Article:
Despite the improvement in the accountability process for those who commit xenophobic attacks or an increase in resources for those affected by xenophobic attacks, the fundamental question revolving around these attacks remains – why do they keep happening?  The answer is straightforward – inequality.  Today, South Africa remains one of the “most unequal societies on the planet.”[17]  On April 27, 1994 South Africa held its first post apartheid elections; and for many South Africans, the proximity of the recent attacks to this historic anniversary is a harsh reminder of the failures of the ruling African National Congress (ANC) to carry out Nelson Mandela’s promise of a “better life for all.”[18]  Vast unemployment, lack of affordable housing, inability to deliver basic services, like water and electricity, and a growing gap between rich and poor have left most South Africans without a safety net.[19]  The government must step in and address inequality to alleviate South African’s from these inhumane xenophobic attacks.  Perhaps the reason why these attacks keep occurring is because it is harder to hold elected officials accountable than to place the blame on foreigners.  Foreigners are an easy scapegoat but they should not suffer for the government’s lack of success in diverting inequality and establishing a prosperous economy.  If anything, locals and immigrants should work hand in hand to continue the hope that the nickname “rainbow nation” connotes. “Xenophobia starts in people’s minds…and it grows with a lack of education and a lack of understanding,” stated Trish Erasmus, Director of the Refugee-and-Migrants Program at the nonprofit Lawyers for Human Rights.[20]  Effective criminal prosecution and practical grassroots efforts are essential to foster a greater dialogue between immigrants and South Africans to change the perception of foreigners.  The government must take responsibility and squash the xenophobic attitude throughout the entire country by addressing the bigger issue: inequality.

Suzanne De Deyne is a second year student at the University of Baltimore School of Law (candidate for J.D., May 2016) concentrating in International Law. Suzanne graduated cum laude from the University of Massachusetts-Amherst with a Bachelor of Arts in Political Science and a minor in Economics. She also received a Honor’s International Relations Certificate from Mount Holyoke College.

Currently, Suzanne is a staff editor on the Journal of International Law and represents the International Law Society as the Alumni Relations Director. As a CICL Fellow, Suzanne conducts legal research for International Rights Advocates on human rights and corporate accountability. She is also a member of Phi Alpha Delta and the Women’s Bar Association. This summer she will be a legal intern at Gibson, Dunn, & Crutcher in the firm’s Brussels office, which is focused on Competition Law practice in Europe.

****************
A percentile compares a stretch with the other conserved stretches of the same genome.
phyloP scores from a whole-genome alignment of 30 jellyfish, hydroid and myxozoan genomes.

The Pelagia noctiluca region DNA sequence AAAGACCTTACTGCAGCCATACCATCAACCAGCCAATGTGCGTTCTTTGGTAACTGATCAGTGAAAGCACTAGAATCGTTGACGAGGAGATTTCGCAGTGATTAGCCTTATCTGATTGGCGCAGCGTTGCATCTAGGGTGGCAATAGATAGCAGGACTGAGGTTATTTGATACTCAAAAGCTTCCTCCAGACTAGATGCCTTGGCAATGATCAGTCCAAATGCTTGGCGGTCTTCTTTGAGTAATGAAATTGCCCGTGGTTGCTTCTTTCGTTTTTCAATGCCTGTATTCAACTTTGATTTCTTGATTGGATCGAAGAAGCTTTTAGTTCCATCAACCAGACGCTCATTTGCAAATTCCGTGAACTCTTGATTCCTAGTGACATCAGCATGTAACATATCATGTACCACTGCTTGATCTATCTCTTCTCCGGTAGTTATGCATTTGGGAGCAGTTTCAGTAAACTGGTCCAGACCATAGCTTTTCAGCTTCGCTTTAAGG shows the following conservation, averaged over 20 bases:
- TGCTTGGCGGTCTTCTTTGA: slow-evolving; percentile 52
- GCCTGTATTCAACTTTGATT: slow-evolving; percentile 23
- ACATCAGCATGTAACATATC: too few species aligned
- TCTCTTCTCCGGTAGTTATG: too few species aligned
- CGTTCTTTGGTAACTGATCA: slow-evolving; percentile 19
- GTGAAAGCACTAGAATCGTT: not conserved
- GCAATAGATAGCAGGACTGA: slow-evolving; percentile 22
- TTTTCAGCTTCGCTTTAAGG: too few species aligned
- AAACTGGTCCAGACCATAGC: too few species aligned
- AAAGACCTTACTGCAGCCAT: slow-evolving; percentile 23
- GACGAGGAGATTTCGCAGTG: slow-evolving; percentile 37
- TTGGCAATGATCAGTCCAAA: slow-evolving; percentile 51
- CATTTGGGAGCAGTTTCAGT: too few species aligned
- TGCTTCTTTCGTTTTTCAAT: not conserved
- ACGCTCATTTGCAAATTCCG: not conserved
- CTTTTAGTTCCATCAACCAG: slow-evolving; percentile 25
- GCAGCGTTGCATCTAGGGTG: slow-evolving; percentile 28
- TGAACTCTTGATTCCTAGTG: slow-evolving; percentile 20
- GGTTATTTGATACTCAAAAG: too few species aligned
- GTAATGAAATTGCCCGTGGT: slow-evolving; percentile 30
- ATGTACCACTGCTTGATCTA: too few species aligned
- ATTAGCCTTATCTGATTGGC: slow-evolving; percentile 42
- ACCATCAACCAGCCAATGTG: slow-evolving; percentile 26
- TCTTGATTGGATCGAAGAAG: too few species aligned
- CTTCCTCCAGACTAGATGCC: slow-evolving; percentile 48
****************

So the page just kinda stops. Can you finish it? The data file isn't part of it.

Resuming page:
[1] Interview by Renee Montagne with Ofeibea Quist-Arcton, Int’l Correspondent, NPR News, (Apr. 21, 2015) [hereinafter Interview], available at http://www.npr.org/2015/04/21/401167136/immigrants-flee-south-africa-after-xenophobic-attacks. King Zwelithini leads about nine million Zulus, representing the single biggest ethnic group in South Africa. Id.

[2] Faith Karimi, What’s Behind Xenophobic Attacks in South Africa?, CNN (Apr. 19, 2015), http://www.cnn.com/2015/04/18/africa/south-africa-xenophobia-explainer/. According to the UN, the attacks began in March 2015 after a labor dispute between citizens and foreign workers. Id.

[3] Karimi, supra note 2. Zulu King Zwelithini has since denied making this comment and stated journalists misquoted him. Id.

[4] Karimi, supra note 2.

[5] Karimi, supra note 2. Zimbabweans make up the largest group of immigrants in South Africa. Id.

[6] Blood at the End of the Rainbow, Economist (Apr. 25, 2015), http://www.economist.com/news/middle-east-and-africa/21649429-south-africas-poor-are-turning-those-even-more-downtrodden-blood-end-rainbow.

[7] Karimi, supra note 2.

[8] South Africa Army to Tackle Xenophobic Attacks, BBC (Apr. 21, 2015), http://www.bbc.com/news/world-africa-32396532.

[9] South Africa Army to Tackle Xenophobic Attacks, supra note 9.

[10] Christopher Vourlias, After Xenophobic Attacks, South African Gov’t Blasted for Tardy Response, Aljazeera America (Apr. 25, 2015), http://america.aljazeera.com/articles/2015/4/25/after-xenophobic-attacks-s-african-government-blasted-for-tardy-response.html.

[11] Vourlias, supra note 10.

[12] Karimi, supra note 2.

[13] Vourlias, supra note 10.

[14] Karimi, supra note 2.

[15] Vourlias, supra note 10.

[16] Id.

[17] Id.

[18] Id.

[19] Id.

[20] Id.